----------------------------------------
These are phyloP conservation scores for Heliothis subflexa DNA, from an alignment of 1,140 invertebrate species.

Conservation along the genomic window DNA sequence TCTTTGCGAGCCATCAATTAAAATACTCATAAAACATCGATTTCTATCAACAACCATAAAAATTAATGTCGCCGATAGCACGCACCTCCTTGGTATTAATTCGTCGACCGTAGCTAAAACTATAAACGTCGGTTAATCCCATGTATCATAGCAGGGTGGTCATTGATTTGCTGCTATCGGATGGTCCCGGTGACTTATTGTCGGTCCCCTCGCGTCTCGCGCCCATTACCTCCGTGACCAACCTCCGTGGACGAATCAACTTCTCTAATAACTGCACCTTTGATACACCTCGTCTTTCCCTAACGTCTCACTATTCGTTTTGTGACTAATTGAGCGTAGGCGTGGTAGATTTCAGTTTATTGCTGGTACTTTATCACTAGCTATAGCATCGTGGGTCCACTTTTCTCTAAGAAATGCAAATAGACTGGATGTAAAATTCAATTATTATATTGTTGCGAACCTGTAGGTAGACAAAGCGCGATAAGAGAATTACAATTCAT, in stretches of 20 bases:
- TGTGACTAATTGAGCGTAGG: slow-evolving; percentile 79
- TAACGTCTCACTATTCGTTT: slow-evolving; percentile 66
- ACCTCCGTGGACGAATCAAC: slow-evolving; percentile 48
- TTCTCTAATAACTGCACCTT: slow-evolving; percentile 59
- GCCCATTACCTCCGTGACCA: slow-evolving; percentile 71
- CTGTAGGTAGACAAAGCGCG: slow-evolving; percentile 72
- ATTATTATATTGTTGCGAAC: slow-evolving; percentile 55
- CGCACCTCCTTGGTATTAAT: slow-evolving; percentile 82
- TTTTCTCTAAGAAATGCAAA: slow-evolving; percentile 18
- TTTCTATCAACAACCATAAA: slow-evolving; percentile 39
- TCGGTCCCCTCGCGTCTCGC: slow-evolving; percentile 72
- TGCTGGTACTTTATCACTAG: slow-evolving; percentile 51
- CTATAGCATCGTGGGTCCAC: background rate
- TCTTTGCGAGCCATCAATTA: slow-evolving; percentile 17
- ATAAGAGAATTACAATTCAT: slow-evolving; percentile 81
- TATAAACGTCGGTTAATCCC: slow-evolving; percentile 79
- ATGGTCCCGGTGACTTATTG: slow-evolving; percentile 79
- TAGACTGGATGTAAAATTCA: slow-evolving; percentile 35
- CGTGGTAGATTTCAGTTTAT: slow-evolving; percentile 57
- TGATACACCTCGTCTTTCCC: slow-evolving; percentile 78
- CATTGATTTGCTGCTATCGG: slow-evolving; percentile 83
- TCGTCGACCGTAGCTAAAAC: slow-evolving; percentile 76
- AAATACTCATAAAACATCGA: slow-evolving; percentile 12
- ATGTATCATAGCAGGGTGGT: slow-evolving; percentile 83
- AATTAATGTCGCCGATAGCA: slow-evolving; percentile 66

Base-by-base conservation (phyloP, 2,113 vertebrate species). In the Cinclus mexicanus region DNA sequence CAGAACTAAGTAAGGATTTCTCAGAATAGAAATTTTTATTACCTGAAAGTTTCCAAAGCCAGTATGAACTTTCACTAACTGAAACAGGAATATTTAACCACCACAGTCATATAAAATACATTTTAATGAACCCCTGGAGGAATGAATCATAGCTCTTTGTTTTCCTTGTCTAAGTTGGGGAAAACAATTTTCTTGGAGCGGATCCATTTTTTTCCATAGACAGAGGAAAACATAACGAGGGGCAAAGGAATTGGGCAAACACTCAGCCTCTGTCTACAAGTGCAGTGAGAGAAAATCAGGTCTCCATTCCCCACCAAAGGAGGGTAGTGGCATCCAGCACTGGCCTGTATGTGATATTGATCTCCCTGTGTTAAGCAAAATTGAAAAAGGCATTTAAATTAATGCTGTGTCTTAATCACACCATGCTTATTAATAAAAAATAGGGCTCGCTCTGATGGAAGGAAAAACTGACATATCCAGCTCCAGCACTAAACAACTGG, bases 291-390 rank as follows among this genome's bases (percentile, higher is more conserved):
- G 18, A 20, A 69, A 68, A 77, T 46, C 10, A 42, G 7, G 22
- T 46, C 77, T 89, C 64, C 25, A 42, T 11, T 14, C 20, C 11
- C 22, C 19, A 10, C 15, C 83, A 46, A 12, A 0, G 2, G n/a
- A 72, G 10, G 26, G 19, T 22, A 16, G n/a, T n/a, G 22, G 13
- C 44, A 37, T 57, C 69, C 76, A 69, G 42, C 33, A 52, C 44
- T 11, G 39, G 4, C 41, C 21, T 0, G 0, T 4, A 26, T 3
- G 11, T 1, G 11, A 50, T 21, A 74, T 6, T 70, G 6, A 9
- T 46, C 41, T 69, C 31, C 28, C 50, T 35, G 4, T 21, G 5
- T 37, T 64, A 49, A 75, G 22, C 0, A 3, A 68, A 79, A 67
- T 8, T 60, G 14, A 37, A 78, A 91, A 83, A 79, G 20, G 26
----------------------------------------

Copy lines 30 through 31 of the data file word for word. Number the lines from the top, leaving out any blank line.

- T 46, C 77, T 89, C 64, C 25, A 42, T 11, T 14, C 20, C 11
- C 22, C 19, A 10, C 15, C 83, A 46, A 12, A 0, G 2, G n/a